School's out


Some of the best days of my life were spent in school. I studied in an all boys place of learning, and I remember how my heart would skip a million beats if a girl so as much looked in my direction.

Getting up early in the morning was severely despised by me, and that hate is still very much part of yours truly. But the fact that there would soon be an old, green Mercedes bus standing outside my house to pick me up for school would invariably get me off my bed and prod me to ready myself at the earliest lest I miss the experience.

Sometimes, I did get late, of course. But I still made it to school, thanks to something better - my dad and his mint condition circa 1964 Jawa 250. I would run out to my back yard with my bag slung on my shoulders, pull the covers off the bike and then clean the contours of the old Czech two-stroke with a soft cotton cloth. My dad would step out, push the long nail-like key in, turn the fuel cock on and then turn over the gear changer cum kick lever and pump piston in the cylinder to build compression and feed in the air and fuel. One sweeping kick later, the magical beast would wake up from its slumber, large clouds of blue smoke blowing out of the two chromed silencers. When that exercise didn't work as intended after a few repetitions, I would open the right tool box and plonk the sparkplug spanner into my dad's hand. In a few minutes, the whole ritual would be repeated after cleaning the plug, and the thing would spring to life.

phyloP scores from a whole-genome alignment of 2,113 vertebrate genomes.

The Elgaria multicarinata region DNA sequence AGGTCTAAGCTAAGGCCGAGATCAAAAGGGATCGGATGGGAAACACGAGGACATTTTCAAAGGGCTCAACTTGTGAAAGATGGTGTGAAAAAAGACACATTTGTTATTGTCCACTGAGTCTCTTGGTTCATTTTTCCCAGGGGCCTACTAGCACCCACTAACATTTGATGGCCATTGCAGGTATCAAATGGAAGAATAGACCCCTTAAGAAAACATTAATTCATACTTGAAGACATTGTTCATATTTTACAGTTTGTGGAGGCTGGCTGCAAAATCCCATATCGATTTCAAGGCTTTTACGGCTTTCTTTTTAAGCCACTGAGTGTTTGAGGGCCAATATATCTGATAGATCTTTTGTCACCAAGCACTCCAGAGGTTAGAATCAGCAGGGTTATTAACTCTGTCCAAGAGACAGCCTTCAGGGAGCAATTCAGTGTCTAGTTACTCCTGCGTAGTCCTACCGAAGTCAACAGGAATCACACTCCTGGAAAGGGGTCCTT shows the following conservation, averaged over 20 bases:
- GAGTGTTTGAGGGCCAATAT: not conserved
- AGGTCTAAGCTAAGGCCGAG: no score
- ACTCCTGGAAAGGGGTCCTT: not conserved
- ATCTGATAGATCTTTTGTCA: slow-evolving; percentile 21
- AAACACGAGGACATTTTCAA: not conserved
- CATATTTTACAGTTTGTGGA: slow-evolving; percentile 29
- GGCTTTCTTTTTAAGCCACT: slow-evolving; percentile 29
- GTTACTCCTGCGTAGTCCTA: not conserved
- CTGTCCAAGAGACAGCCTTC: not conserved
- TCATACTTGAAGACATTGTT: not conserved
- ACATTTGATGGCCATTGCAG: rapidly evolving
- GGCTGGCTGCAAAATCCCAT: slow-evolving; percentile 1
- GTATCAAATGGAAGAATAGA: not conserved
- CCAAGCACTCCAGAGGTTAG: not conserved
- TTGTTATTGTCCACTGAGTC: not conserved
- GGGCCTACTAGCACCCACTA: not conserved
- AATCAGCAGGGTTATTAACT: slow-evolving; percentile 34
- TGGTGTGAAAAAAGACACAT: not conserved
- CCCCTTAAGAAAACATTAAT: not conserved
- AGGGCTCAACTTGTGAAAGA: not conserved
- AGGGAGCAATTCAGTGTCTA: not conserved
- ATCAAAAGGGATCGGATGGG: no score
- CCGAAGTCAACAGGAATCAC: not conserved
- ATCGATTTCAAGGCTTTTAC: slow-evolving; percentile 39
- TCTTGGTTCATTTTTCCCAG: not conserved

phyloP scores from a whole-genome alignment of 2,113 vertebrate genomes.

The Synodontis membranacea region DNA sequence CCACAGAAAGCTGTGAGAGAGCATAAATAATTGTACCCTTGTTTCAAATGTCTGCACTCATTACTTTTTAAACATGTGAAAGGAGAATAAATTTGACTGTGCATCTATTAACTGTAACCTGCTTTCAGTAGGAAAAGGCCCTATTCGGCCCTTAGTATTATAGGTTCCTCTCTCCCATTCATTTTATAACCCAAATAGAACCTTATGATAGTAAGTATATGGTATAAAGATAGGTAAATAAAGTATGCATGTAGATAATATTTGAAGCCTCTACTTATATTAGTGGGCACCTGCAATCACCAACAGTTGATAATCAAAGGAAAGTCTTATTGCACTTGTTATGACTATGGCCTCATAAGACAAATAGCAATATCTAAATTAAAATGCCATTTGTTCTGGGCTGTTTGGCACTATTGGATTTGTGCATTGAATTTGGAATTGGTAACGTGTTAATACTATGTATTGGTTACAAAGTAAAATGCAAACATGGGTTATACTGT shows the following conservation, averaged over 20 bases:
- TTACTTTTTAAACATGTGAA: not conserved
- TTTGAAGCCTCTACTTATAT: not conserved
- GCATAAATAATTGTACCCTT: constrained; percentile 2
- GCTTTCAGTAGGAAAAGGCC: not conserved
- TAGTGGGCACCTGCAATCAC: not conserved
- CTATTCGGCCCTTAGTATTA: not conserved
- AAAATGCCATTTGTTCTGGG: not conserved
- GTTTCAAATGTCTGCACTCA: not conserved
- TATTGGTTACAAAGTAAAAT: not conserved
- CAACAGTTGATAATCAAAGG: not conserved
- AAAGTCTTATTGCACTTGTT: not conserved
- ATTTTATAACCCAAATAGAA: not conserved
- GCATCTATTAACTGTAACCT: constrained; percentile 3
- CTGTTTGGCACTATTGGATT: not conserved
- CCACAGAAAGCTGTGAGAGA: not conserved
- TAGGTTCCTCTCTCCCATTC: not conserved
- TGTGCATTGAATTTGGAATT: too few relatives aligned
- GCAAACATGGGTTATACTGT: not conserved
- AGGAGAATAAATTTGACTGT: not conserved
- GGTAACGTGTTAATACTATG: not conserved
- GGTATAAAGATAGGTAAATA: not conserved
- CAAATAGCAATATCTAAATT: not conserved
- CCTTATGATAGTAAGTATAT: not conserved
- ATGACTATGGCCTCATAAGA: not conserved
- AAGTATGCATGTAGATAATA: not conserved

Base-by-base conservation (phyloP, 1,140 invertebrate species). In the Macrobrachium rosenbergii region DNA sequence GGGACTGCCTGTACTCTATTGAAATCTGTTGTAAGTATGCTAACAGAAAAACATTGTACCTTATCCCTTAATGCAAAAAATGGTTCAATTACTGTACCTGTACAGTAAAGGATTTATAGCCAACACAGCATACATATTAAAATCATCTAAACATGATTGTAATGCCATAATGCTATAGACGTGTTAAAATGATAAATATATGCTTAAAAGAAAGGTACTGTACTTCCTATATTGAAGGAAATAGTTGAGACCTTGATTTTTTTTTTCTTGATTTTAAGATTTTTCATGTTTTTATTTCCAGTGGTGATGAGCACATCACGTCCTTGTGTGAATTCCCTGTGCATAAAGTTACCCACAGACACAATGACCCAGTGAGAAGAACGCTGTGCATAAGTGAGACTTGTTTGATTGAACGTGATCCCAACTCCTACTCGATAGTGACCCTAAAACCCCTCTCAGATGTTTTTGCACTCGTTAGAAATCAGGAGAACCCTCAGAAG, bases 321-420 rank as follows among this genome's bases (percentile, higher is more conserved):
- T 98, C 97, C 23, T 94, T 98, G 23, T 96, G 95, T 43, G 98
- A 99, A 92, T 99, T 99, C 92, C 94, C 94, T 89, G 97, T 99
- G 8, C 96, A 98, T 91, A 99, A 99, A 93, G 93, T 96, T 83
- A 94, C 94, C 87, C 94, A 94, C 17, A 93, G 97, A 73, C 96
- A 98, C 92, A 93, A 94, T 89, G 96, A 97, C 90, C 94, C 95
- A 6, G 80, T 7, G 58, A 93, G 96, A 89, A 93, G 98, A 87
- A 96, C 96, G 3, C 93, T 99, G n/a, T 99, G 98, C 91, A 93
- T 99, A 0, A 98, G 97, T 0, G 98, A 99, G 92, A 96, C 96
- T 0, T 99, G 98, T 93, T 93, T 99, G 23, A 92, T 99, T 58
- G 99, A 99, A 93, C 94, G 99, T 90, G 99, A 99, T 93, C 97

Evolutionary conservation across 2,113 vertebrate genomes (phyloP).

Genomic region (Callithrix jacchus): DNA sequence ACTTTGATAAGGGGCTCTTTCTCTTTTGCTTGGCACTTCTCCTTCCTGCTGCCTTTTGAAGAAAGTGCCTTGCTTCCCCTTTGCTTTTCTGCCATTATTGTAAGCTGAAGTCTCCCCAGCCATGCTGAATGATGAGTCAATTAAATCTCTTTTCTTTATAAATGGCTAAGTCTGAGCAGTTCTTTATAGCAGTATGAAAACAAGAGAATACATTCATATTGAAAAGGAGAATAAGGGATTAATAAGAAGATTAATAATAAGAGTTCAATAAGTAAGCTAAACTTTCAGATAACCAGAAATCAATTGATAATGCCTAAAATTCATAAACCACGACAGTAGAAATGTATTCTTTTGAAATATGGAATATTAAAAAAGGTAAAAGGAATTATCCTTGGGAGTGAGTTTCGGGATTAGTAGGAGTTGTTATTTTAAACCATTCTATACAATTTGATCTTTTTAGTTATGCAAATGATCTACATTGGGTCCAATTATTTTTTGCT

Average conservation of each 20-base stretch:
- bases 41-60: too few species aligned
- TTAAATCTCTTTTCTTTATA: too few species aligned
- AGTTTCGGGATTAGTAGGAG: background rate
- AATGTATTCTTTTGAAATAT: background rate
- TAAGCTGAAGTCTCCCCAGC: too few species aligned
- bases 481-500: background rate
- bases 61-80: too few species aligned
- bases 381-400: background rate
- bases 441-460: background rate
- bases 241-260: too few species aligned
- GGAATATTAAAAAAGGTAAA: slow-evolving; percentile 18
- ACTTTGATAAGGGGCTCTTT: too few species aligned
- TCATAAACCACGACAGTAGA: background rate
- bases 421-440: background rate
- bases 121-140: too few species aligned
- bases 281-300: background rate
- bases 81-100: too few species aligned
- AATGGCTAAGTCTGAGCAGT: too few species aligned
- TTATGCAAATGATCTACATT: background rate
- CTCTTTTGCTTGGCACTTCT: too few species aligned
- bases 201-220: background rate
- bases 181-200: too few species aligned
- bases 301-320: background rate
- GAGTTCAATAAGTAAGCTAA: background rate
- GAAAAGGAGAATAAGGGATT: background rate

I'd hop on at the back, and the rest of my day would pass with a broad smile on my face. Dad obviously knew that sometimes I would stretch out my morning schedule a bit so that I could get a ride on the old smokey, but he never complained. Thanks a tonne, Dad!

If I have heard correctly, St. Dominic Savio High School doesn't have that green bus anymore. They've replaced it with a boring Tata instead. But to keep the nostalgia alive, it seems that it's painted the same shade of green. We still have my dad's Jawa, and I'm sure he loves it a bit more than me. He's had it since he bought it brand new when he was in college, so it's only but natural. Dad's pretty proud that the old girl is kept in good nick, and that both his boys have learned to ride motorcycles on that same very bike.

Soon enough, I'm sure that history will repeat itself.